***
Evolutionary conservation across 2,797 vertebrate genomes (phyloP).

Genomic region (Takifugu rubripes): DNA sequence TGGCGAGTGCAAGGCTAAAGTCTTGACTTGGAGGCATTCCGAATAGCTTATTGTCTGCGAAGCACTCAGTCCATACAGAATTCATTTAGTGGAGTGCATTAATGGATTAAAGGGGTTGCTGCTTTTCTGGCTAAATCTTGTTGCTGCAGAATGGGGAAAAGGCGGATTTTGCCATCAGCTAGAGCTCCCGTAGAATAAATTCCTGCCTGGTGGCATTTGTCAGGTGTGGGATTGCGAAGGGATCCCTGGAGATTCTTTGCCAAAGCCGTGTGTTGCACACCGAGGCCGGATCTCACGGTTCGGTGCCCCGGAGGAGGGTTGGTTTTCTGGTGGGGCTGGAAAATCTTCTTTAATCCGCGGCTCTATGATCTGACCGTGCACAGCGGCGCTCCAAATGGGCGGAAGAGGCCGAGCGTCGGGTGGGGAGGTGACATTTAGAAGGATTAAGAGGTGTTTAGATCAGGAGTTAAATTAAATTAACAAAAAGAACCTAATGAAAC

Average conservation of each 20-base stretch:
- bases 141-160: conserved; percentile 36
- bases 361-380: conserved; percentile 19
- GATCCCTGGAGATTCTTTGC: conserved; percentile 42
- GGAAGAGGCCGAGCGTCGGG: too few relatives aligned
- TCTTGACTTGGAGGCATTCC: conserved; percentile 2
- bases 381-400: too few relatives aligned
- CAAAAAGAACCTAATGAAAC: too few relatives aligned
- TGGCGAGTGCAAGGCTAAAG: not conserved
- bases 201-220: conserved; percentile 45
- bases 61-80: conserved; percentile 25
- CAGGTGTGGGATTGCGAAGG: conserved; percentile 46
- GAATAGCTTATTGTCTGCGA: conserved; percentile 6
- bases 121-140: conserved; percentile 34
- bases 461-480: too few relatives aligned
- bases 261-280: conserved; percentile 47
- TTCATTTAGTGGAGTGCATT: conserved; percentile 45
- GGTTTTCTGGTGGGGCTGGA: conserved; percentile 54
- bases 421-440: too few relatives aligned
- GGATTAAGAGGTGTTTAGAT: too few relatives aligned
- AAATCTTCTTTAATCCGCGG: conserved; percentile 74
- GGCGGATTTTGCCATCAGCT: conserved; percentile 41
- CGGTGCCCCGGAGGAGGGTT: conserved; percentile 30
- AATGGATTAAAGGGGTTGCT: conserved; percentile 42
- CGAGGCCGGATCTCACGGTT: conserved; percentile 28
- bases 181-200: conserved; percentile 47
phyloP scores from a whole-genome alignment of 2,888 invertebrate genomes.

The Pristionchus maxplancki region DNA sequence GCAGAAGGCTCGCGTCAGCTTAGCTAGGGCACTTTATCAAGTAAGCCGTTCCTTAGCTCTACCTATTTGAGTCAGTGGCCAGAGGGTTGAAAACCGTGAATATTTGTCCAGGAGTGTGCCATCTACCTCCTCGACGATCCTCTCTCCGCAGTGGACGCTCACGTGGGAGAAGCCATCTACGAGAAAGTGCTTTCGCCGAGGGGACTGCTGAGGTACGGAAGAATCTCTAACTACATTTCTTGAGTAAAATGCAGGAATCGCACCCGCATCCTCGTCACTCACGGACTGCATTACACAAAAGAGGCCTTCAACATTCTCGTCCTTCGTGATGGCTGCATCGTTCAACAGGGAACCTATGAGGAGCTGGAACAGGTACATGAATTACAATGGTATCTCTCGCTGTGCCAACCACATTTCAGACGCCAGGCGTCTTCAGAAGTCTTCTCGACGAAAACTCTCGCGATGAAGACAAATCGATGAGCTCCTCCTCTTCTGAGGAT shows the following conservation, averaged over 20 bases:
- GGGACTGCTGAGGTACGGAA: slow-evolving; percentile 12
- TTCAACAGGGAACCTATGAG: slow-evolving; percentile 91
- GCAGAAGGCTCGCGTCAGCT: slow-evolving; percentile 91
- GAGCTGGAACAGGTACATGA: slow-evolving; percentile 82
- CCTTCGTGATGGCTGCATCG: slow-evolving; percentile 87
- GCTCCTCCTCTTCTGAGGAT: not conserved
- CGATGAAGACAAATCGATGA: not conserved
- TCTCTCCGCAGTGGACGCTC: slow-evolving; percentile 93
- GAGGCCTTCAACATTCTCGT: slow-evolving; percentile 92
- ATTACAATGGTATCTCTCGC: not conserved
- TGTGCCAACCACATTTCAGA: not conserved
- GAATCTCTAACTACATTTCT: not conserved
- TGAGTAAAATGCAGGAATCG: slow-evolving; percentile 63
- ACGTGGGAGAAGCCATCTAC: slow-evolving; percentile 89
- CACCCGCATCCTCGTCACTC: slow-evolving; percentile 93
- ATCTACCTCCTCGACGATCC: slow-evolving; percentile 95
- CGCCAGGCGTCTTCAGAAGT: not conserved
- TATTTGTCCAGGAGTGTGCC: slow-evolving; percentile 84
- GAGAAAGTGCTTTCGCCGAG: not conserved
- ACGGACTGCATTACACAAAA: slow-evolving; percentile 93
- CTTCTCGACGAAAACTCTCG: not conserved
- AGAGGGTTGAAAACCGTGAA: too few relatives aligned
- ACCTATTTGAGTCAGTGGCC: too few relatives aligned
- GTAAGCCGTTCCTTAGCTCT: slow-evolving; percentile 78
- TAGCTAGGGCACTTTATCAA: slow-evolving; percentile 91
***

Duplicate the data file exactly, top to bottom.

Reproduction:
Evolutionary conservation across 2,797 vertebrate genomes (phyloP).

Genomic region (Takifugu rubripes): DNA sequence TGGCGAGTGCAAGGCTAAAGTCTTGACTTGGAGGCATTCCGAATAGCTTATTGTCTGCGAAGCACTCAGTCCATACAGAATTCATTTAGTGGAGTGCATTAATGGATTAAAGGGGTTGCTGCTTTTCTGGCTAAATCTTGTTGCTGCAGAATGGGGAAAAGGCGGATTTTGCCATCAGCTAGAGCTCCCGTAGAATAAATTCCTGCCTGGTGGCATTTGTCAGGTGTGGGATTGCGAAGGGATCCCTGGAGATTCTTTGCCAAAGCCGTGTGTTGCACACCGAGGCCGGATCTCACGGTTCGGTGCCCCGGAGGAGGGTTGGTTTTCTGGTGGGGCTGGAAAATCTTCTTTAATCCGCGGCTCTATGATCTGACCGTGCACAGCGGCGCTCCAAATGGGCGGAAGAGGCCGAGCGTCGGGTGGGGAGGTGACATTTAGAAGGATTAAGAGGTGTTTAGATCAGGAGTTAAATTAAATTAACAAAAAGAACCTAATGAAAC

Average conservation of each 20-base stretch:
- bases 141-160: conserved; percentile 36
- bases 361-380: conserved; percentile 19
- GATCCCTGGAGATTCTTTGC: conserved; percentile 42
- GGAAGAGGCCGAGCGTCGGG: too few relatives aligned
- TCTTGACTTGGAGGCATTCC: conserved; percentile 2
- bases 381-400: too few relatives aligned
- CAAAAAGAACCTAATGAAAC: too few relatives aligned
- TGGCGAGTGCAAGGCTAAAG: not conserved
- bases 201-220: conserved; percentile 45
- bases 61-80: conserved; percentile 25
- CAGGTGTGGGATTGCGAAGG: conserved; percentile 46
- GAATAGCTTATTGTCTGCGA: conserved; percentile 6
- bases 121-140: conserved; percentile 34
- bases 461-480: too few relatives aligned
- bases 261-280: conserved; percentile 47
- TTCATTTAGTGGAGTGCATT: conserved; percentile 45
- GGTTTTCTGGTGGGGCTGGA: conserved; percentile 54
- bases 421-440: too few relatives aligned
- GGATTAAGAGGTGTTTAGAT: too few relatives aligned
- AAATCTTCTTTAATCCGCGG: conserved; percentile 74
- GGCGGATTTTGCCATCAGCT: conserved; percentile 41
- CGGTGCCCCGGAGGAGGGTT: conserved; percentile 30
- AATGGATTAAAGGGGTTGCT: conserved; percentile 42
- CGAGGCCGGATCTCACGGTT: conserved; percentile 28
- bases 181-200: conserved; percentile 47
phyloP scores from a whole-genome alignment of 2,888 invertebrate genomes.

The Pristionchus maxplancki region DNA sequence GCAGAAGGCTCGCGTCAGCTTAGCTAGGGCACTTTATCAAGTAAGCCGTTCCTTAGCTCTACCTATTTGAGTCAGTGGCCAGAGGGTTGAAAACCGTGAATATTTGTCCAGGAGTGTGCCATCTACCTCCTCGACGATCCTCTCTCCGCAGTGGACGCTCACGTGGGAGAAGCCATCTACGAGAAAGTGCTTTCGCCGAGGGGACTGCTGAGGTACGGAAGAATCTCTAACTACATTTCTTGAGTAAAATGCAGGAATCGCACCCGCATCCTCGTCACTCACGGACTGCATTACACAAAAGAGGCCTTCAACATTCTCGTCCTTCGTGATGGCTGCATCGTTCAACAGGGAACCTATGAGGAGCTGGAACAGGTACATGAATTACAATGGTATCTCTCGCTGTGCCAACCACATTTCAGACGCCAGGCGTCTTCAGAAGTCTTCTCGACGAAAACTCTCGCGATGAAGACAAATCGATGAGCTCCTCCTCTTCTGAGGAT shows the following conservation, averaged over 20 bases:
- GGGACTGCTGAGGTACGGAA: slow-evolving; percentile 12
- TTCAACAGGGAACCTATGAG: slow-evolving; percentile 91
- GCAGAAGGCTCGCGTCAGCT: slow-evolving; percentile 91
- GAGCTGGAACAGGTACATGA: slow-evolving; percentile 82
- CCTTCGTGATGGCTGCATCG: slow-evolving; percentile 87
- GCTCCTCCTCTTCTGAGGAT: not conserved
- CGATGAAGACAAATCGATGA: not conserved
- TCTCTCCGCAGTGGACGCTC: slow-evolving; percentile 93
- GAGGCCTTCAACATTCTCGT: slow-evolving; percentile 92
- ATTACAATGGTATCTCTCGC: not conserved
- TGTGCCAACCACATTTCAGA: not conserved
- GAATCTCTAACTACATTTCT: not conserved
- TGAGTAAAATGCAGGAATCG: slow-evolving; percentile 63
- ACGTGGGAGAAGCCATCTAC: slow-evolving; percentile 89
- CACCCGCATCCTCGTCACTC: slow-evolving; percentile 93
- ATCTACCTCCTCGACGATCC: slow-evolving; percentile 95
- CGCCAGGCGTCTTCAGAAGT: not conserved
- TATTTGTCCAGGAGTGTGCC: slow-evolving; percentile 84
- GAGAAAGTGCTTTCGCCGAG: not conserved
- ACGGACTGCATTACACAAAA: slow-evolving; percentile 93
- CTTCTCGACGAAAACTCTCG: not conserved
- AGAGGGTTGAAAACCGTGAA: too few relatives aligned
- ACCTATTTGAGTCAGTGGCC: too few relatives aligned
- GTAAGCCGTTCCTTAGCTCT: slow-evolving; percentile 78
- TAGCTAGGGCACTTTATCAA: slow-evolving; percentile 91